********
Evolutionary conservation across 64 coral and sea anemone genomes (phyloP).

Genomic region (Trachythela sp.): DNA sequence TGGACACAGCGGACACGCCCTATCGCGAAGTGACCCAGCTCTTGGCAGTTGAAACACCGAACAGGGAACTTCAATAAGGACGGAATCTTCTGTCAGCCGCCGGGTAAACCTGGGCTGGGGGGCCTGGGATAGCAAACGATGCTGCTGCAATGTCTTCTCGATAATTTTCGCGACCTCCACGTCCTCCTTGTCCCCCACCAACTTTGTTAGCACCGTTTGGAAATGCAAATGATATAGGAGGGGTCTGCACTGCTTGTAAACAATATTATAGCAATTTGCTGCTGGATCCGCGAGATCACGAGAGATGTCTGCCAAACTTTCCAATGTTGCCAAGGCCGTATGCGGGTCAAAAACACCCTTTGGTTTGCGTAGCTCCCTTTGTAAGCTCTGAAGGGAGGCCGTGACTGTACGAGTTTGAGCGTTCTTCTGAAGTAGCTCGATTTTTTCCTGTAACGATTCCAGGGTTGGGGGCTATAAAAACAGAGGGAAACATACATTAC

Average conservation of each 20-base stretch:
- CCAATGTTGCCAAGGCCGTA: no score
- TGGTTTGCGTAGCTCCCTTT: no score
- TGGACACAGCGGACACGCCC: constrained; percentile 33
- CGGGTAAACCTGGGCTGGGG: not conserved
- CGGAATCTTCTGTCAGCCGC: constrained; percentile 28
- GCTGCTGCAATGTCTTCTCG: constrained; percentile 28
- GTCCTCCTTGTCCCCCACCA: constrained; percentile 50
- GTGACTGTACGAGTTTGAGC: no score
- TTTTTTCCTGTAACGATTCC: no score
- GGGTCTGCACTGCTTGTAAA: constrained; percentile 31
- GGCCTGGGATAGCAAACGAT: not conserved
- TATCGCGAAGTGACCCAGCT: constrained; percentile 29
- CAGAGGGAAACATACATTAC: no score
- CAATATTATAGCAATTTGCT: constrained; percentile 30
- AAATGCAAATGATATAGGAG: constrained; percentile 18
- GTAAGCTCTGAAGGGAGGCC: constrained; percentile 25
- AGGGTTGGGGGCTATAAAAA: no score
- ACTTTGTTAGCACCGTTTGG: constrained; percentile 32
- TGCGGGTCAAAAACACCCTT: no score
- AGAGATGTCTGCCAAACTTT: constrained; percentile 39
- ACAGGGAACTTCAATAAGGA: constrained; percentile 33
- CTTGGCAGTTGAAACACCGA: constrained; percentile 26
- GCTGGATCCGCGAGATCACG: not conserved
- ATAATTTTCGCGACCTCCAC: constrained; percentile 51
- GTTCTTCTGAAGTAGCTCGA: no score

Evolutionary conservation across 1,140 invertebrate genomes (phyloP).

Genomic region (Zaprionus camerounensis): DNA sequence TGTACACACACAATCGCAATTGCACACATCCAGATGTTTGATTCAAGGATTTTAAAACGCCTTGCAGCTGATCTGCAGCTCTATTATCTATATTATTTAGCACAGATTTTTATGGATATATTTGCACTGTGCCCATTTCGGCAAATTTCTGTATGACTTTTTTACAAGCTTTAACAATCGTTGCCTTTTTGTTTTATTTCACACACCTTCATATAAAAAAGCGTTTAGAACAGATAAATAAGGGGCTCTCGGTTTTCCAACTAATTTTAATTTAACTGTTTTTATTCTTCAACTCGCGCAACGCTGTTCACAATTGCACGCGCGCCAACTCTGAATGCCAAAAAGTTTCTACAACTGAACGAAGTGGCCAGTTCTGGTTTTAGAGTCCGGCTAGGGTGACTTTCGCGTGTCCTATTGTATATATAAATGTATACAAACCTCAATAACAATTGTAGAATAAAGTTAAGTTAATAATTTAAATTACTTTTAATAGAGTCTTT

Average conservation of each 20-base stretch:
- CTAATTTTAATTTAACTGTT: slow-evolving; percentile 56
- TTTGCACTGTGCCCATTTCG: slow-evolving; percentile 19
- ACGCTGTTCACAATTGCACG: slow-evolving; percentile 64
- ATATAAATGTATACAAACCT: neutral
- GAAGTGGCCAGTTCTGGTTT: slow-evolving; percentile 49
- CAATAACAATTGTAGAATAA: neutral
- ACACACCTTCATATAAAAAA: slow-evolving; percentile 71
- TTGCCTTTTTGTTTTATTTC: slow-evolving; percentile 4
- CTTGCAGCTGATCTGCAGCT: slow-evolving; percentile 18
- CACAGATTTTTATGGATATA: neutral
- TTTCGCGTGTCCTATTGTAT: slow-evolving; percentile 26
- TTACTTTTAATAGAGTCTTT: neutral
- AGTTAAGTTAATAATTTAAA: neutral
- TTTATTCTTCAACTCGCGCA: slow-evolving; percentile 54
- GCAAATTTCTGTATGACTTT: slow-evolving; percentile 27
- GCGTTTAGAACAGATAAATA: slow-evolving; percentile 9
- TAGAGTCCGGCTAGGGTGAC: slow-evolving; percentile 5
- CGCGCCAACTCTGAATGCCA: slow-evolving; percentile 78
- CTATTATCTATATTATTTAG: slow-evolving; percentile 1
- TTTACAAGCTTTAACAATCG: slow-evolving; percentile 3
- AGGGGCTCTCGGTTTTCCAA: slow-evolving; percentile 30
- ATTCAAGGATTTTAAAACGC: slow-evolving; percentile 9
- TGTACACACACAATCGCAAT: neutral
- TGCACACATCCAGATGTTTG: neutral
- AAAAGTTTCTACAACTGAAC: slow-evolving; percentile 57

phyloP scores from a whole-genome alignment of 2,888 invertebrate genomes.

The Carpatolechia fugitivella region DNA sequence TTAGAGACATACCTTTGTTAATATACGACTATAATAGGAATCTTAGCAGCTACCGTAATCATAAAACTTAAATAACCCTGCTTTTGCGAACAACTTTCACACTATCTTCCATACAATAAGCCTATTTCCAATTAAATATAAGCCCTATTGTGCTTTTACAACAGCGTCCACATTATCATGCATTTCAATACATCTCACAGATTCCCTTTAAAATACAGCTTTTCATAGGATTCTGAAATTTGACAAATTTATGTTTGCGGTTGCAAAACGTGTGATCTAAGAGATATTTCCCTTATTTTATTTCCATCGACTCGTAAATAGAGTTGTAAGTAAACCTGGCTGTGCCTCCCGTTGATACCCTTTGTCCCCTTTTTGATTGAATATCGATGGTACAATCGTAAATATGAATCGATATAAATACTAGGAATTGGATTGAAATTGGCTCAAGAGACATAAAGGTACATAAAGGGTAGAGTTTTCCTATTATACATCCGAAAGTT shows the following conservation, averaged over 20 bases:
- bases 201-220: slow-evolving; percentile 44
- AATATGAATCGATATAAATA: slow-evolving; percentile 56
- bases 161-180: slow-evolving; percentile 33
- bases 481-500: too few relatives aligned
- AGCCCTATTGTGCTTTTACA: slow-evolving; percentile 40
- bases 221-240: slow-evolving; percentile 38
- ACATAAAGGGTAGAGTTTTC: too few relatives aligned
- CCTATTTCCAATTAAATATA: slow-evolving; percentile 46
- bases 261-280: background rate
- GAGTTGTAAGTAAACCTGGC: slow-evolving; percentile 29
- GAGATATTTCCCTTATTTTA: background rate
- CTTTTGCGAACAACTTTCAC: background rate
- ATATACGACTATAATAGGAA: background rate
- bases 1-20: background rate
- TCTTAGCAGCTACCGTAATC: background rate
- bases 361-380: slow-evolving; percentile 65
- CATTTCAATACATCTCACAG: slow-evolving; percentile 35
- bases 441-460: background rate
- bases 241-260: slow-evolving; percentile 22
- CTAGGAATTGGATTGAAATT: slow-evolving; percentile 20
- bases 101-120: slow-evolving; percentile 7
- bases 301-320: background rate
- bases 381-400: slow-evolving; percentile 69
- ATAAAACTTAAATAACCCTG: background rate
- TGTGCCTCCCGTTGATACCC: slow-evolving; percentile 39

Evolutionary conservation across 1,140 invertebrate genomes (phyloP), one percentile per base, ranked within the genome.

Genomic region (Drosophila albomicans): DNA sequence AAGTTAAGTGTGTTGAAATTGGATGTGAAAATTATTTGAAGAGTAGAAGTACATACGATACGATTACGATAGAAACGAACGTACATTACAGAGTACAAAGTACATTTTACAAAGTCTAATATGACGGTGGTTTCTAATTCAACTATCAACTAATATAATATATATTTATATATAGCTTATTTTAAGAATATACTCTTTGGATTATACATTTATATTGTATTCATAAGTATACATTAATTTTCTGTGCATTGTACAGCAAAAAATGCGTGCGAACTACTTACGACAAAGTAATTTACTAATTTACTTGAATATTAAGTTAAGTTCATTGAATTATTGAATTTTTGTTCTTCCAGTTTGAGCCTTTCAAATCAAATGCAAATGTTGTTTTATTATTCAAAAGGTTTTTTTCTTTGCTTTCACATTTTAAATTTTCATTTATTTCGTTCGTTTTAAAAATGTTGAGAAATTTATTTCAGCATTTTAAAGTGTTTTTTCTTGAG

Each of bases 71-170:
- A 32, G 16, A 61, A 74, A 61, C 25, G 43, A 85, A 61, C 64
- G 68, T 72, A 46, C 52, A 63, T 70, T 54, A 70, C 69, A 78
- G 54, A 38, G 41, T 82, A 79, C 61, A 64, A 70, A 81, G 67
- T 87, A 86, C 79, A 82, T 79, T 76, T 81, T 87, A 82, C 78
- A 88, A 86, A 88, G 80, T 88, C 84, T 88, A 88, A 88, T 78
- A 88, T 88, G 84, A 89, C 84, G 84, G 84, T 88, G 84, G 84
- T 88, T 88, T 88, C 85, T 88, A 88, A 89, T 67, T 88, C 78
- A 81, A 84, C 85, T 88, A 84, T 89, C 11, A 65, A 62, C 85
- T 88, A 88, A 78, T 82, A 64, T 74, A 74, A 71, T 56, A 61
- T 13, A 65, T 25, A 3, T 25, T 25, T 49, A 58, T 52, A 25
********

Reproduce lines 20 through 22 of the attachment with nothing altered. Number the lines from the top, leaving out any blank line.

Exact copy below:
- AGGGTTGGGGGCTATAAAAA: no score
- ACTTTGTTAGCACCGTTTGG: constrained; percentile 32
- TGCGGGTCAAAAACACCCTT: no score